The Morning Round-Up (Sitcom Edition): ‘Suburgatory’ & ‘Happy Endings’

Senior Television Writer
02.16.12 44 Comments


Just to try something slightly different, I’m splitting the morning round-up into a couple of posts today by genre: a couple of cop dramas in a bit, and quick reviews of “Suburgatory” and “Happy Endings” coming up just as soon as I call for an across-the-board chillaxing while wearing an indoor scarf…

While both ABC sitcoms had their moments last night, I found the episodes disappointing overall, and representing various weak spots each one has.

For “Suburgatory,” I’ve come to believe that Tessa Vs. Chatswin stories, or any kinds of stories built around this town and these people being so cartoonish, are the least interesting side of the show. When the show is character and/or relationship-driven, as it was last week, it can be a lot of fun, but when Chatswin turns into a town out of a Tim Burton movie, I lose interest rapidly. (Though occasionally the show manages to use the cartoonishness to set up a good character beat, like George’s “La-zy! La-zy!” chant for Tessa going into the opening credits.) So I didn’t care about Tessa’s run for school president, and the only part of the Shay family’s emotional roller coaster I enjoyed was Lisa’s glee at briefly being the favored child. Allie Grant’s been killing it all season, and her role in that story seemed to come from a real place even as she began going too far to maintain her status.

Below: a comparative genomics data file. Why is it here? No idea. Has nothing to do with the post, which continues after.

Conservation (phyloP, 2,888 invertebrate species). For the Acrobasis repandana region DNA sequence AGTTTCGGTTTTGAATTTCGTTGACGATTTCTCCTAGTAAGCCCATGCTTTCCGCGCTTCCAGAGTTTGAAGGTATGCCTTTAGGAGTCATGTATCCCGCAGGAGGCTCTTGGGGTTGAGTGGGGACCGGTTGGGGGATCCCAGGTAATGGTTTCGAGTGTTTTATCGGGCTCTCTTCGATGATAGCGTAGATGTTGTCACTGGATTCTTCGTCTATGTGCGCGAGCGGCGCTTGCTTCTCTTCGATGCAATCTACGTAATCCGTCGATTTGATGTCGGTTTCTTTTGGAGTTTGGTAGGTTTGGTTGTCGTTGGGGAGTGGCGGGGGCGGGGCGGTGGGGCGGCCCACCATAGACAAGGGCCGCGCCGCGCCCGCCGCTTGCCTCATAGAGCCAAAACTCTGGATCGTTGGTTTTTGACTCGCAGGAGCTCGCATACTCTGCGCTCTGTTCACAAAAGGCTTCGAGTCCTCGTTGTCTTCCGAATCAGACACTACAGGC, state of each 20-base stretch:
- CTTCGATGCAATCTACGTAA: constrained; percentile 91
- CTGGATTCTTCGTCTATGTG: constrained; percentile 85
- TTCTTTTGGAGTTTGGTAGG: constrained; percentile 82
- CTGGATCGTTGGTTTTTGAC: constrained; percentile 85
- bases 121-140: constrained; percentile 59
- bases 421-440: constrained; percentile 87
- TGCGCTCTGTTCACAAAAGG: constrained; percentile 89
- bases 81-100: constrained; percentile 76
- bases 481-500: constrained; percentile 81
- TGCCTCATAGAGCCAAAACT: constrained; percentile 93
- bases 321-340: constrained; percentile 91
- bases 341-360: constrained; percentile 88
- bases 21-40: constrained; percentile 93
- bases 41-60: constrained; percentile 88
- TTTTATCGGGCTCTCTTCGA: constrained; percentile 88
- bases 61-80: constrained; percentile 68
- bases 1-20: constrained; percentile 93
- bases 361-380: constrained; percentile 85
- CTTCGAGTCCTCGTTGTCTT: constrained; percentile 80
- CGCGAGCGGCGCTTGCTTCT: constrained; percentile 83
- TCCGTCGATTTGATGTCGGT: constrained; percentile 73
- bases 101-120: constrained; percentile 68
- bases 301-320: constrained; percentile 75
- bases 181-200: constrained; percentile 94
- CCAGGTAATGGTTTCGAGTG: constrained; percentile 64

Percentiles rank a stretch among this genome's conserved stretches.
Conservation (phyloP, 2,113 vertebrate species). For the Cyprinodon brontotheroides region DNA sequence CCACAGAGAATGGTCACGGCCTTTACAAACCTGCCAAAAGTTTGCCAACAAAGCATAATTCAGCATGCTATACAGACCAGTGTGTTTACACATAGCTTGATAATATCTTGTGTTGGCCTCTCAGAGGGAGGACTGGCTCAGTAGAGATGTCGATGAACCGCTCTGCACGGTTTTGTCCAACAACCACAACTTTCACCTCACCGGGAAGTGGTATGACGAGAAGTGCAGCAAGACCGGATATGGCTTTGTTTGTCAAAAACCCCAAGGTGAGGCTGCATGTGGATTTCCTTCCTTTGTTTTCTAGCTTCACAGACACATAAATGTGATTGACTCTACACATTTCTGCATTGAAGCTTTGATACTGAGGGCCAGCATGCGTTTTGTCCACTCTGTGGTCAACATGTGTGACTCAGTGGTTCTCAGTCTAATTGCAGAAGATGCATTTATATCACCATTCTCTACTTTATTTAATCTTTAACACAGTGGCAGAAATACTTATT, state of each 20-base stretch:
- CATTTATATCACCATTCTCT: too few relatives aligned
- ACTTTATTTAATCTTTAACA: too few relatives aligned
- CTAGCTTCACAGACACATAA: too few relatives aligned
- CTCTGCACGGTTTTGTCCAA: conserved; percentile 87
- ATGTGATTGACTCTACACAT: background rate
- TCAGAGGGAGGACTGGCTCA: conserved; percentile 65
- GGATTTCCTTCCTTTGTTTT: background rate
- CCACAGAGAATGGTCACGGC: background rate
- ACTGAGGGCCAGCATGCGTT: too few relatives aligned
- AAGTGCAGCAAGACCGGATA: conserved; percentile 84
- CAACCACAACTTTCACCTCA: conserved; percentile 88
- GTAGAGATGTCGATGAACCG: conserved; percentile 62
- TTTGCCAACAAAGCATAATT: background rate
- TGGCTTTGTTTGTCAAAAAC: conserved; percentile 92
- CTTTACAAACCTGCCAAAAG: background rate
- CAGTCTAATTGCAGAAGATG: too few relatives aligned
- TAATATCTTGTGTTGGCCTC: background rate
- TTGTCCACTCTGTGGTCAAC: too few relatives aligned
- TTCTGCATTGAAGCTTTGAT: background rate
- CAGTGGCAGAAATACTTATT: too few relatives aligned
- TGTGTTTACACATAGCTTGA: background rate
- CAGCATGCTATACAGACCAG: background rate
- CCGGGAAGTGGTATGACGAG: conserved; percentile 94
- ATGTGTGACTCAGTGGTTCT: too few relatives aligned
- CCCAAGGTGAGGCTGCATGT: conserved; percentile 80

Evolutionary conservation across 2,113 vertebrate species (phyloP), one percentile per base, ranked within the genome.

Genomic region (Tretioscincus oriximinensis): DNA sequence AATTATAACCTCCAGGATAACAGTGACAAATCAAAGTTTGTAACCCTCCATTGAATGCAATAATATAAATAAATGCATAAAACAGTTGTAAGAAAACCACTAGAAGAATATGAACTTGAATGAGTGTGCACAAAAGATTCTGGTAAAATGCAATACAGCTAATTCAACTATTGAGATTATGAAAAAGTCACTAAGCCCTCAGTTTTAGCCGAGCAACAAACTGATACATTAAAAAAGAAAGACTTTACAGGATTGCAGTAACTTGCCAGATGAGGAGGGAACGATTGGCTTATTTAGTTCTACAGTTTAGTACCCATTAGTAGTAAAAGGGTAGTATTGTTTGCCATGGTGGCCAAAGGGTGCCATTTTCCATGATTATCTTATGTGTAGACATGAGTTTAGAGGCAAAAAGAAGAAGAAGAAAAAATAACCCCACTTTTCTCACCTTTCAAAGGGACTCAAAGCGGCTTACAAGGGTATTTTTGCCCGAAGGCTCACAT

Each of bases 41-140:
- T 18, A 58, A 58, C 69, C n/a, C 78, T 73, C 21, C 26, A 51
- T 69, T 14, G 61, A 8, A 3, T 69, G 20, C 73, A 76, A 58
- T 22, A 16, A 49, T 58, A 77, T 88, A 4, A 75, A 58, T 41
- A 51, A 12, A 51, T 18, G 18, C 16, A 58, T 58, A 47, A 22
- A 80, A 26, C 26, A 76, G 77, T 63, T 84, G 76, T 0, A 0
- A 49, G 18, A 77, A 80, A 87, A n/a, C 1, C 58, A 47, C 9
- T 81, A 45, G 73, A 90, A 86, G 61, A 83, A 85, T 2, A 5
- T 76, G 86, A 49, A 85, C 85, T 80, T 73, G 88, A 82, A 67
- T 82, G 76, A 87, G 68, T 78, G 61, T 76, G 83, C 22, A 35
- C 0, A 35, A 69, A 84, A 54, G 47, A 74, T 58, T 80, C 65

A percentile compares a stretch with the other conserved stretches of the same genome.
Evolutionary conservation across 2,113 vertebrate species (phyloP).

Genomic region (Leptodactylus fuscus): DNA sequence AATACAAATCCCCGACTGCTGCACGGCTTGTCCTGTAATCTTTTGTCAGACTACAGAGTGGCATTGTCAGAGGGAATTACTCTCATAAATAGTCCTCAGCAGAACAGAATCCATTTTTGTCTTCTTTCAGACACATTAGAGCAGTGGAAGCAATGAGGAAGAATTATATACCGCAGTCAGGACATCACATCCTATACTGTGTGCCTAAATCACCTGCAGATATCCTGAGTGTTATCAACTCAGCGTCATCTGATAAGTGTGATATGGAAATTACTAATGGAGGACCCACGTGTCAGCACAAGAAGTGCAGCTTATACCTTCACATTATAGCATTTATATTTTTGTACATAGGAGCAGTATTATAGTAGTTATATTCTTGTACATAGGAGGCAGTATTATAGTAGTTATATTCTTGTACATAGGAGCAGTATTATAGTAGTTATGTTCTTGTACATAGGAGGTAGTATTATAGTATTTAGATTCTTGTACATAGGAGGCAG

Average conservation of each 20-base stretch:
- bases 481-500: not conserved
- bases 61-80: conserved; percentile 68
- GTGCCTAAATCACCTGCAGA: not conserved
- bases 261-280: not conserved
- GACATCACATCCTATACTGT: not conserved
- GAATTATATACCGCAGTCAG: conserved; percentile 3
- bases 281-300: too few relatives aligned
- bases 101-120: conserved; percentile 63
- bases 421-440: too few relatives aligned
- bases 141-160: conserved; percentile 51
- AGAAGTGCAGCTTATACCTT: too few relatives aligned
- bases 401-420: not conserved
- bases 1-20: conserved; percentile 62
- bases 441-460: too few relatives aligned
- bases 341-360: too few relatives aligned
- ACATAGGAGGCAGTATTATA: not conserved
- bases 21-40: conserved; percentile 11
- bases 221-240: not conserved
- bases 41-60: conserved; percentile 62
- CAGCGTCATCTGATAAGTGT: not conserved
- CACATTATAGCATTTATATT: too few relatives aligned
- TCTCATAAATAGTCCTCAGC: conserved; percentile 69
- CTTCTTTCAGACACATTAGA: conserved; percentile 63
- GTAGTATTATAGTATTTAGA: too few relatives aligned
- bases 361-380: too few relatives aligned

“Happy Endings,” meanwhile, also felt like it pushed the characters too far into cartoonish and/or unlikable behavior. The show generally skates a line in both areas, and skates it well, and while the overall character set-up is very friends, the tone has always been more “Seinfeld” where they hang out together because no one else would tolerate them. But everyone’s reaction to Grant was just much too much, even if James Wolk was absolutely believable as the perfect man. As always, there are so many jokes in the half-hour that some of them had to land well (Penny explaining, “Like in Dave Matthews Band, Carter Buford is The Dave!” or Max and Alex both using malapropisms for the same word), but overall, this didn’t work for me.

What did everybody else think?

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